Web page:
Texas Executes Marvin Wilson, A Man With An IQ of 61

Marvin Wilson

Marvin Wilson, a 54 year old man with an IQ of 61, was executed by the State of Texas Tuesday night. The Supreme Court ruled in 2002 that it was cruel and unusual punishment to execute mentally retarded people, but his attorney’s were unable to convince State and Federal Courts that the ruling applied to Wilson.

As he was executed he cried to family members,

“Give mom a hug for me and tell her that I love her. Take me home, Jesus. Take me home, Lord. I ain’t left yet, must be a miracle. I am a miracle.”

Although Texas says it will not execute anyone with an IQ below 70, it argued that Wilson had a higher level of function than his attorneys claimed. In the end the Supreme Court agreed with the State.

Lee Kovarsky, Wilson’s attorney and a law professor at the University of Maryland said,

“We are gravely disappointed and profoundly saddened that the United States Supreme Court has refused to intervene,”

Based on the testimony of his wife, Wilson was convicted of shooting and killing a man over drugs. His attorneys claimed that Wilson was not the shooter.

Wilson always said he did not commit the crime, but defense attorneys based his defense solely on a diminished capacity defense. School records show that Wilson never received more than a D or F in special education and was unable to tie his shoes, count money or mow his front lawn.

The State of Texas maintained that his IQ was in the mid to low 70’s and that his defense was a ruse to cover up the fact that Wilson was a seasoned criminal.

Edward Marshall, a Texas assistant attorney general, said in a statement,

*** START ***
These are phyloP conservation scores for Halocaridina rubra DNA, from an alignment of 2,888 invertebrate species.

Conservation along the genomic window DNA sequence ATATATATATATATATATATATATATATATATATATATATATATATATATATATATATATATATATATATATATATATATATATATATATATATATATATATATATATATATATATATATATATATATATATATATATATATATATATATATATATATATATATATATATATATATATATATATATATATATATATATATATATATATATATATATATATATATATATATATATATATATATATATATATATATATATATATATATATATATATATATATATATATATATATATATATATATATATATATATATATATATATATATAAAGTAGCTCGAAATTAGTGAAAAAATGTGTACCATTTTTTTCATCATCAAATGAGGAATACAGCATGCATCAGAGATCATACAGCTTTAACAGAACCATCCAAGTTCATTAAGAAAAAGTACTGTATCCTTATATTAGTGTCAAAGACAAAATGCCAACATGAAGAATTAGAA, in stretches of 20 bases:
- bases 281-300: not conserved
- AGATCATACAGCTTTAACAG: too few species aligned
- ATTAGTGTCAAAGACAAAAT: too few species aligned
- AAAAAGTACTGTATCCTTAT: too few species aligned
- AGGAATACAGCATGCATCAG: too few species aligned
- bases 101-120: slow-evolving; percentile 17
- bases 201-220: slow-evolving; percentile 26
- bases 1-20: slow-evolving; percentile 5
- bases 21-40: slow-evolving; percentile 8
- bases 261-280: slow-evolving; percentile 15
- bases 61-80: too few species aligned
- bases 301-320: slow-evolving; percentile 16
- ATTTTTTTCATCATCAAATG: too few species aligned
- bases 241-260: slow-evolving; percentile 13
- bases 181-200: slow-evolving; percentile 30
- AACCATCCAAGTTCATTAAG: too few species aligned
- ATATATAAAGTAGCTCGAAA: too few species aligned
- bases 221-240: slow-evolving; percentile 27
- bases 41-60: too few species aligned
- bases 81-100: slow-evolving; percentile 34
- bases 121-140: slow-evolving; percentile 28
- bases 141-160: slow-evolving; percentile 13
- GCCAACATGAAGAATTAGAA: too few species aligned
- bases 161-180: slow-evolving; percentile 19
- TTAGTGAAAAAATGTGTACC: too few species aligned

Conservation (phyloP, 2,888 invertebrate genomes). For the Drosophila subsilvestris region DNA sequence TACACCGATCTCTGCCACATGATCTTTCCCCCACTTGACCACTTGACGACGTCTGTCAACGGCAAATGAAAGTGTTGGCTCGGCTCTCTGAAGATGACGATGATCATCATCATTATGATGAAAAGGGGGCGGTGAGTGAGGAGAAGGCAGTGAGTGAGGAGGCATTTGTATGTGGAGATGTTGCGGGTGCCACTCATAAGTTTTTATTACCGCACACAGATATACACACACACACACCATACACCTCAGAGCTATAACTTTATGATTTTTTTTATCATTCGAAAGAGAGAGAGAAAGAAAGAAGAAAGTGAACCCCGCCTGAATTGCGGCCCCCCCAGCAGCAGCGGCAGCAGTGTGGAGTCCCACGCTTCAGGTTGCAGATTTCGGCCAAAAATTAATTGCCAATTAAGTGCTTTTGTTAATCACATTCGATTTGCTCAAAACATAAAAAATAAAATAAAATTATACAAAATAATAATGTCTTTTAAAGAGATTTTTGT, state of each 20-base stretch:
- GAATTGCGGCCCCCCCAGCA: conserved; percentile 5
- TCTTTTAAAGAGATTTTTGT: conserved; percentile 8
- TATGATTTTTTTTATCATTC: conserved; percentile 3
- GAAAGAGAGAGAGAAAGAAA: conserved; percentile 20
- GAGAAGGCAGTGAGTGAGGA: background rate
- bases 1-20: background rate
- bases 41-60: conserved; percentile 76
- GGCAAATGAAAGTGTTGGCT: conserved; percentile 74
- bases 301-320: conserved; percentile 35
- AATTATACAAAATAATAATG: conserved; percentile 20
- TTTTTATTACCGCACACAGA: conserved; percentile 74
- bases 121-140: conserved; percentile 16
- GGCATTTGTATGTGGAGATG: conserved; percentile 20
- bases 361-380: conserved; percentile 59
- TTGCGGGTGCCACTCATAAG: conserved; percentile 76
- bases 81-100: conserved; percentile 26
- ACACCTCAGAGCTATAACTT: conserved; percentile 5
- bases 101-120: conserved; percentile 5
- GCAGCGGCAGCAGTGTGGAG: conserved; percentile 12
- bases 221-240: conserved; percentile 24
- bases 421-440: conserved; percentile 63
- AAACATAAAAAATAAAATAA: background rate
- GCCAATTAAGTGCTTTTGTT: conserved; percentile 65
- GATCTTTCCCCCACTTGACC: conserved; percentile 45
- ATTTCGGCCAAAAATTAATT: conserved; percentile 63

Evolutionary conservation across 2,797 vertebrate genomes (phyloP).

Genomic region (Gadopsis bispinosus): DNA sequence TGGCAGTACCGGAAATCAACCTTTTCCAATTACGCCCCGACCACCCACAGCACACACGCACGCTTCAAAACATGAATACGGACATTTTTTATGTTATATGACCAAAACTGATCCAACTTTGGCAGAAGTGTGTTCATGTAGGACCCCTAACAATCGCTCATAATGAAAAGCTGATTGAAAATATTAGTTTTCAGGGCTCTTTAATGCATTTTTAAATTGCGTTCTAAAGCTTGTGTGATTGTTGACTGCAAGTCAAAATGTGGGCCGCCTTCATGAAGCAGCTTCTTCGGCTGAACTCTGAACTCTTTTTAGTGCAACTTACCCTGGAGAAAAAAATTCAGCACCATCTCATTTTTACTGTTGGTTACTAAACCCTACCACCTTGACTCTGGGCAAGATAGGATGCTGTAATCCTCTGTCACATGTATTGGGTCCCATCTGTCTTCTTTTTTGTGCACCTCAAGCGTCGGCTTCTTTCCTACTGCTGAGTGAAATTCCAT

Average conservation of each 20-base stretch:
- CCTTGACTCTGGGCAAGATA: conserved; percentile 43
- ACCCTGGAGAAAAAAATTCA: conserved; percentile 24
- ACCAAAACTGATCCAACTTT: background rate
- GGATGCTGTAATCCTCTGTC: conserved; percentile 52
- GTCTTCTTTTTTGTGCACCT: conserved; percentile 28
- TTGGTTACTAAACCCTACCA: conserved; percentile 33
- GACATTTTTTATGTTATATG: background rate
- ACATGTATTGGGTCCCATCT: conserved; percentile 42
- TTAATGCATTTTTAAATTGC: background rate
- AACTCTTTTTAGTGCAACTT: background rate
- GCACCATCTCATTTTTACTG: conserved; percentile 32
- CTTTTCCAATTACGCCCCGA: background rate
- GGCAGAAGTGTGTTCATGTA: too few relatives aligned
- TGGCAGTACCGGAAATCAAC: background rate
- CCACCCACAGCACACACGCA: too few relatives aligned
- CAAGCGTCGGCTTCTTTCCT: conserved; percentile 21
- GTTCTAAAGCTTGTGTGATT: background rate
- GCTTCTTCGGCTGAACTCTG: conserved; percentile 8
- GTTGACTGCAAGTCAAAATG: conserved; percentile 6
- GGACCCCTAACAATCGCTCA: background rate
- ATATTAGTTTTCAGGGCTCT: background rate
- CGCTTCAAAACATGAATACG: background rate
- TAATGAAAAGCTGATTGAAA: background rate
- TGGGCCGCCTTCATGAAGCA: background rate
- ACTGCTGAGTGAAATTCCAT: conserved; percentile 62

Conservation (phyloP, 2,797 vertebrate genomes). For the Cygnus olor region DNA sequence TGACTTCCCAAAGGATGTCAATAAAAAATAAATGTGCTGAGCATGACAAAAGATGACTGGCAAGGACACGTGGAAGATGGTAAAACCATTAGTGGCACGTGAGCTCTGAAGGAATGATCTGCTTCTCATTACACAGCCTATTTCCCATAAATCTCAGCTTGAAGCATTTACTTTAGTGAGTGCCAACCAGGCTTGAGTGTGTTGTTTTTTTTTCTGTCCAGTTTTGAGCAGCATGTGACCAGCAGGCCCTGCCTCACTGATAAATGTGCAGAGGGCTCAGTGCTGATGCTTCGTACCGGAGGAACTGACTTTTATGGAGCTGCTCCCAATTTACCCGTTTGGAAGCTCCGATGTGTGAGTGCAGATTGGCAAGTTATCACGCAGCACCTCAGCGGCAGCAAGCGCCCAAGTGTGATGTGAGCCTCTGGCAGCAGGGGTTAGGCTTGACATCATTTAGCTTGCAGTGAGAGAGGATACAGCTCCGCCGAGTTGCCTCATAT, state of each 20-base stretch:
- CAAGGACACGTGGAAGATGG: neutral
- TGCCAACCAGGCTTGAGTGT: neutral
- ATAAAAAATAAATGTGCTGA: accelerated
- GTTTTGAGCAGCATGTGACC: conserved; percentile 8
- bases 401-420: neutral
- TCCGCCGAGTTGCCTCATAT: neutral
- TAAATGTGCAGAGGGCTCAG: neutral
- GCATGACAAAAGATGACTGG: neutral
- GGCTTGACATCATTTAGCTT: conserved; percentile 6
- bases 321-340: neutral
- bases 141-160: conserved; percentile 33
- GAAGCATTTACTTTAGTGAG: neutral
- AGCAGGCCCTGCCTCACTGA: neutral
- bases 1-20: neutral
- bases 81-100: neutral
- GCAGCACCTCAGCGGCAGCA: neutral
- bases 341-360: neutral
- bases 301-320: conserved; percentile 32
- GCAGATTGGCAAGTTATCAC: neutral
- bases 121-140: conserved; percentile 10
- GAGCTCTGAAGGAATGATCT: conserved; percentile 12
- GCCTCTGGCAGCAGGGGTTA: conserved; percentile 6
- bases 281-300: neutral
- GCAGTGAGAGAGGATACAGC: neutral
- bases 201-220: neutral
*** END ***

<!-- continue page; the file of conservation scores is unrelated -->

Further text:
“Wilson created schemes using a decoy to screen his thefts, hustled for jobs in the community, and orchestrated the execution of the snitch, demonstrating inventiveness, drive and leadership,”

Oddly enough the standard that the State of Texas uses to determine if a person is mentally retarded is to compare their behavior to the character “Lenny” from John Steinbeck’s “Of Mice and Men”.

Steinbeck’s son, Thomas, came out strongly against the execution and the use of his father’s character to determine mental ability.

He said in a statement,

“Prior to reading about Mr. Wilson’s case, I had no idea that the great state of Texas would use a fictional character that my father created to make a point about human loyalty and dedication …. as a benchmark to identify whether defendants with intellectual disability should live or die. I am certain that if my father, John Steinbeck, were here, he would be deeply angry and ashamed to see his work used in this way,”

Wilson is the seventh death row inmate executed out of a scheduled 16 to be put to death by the State of Texas by the end of the year.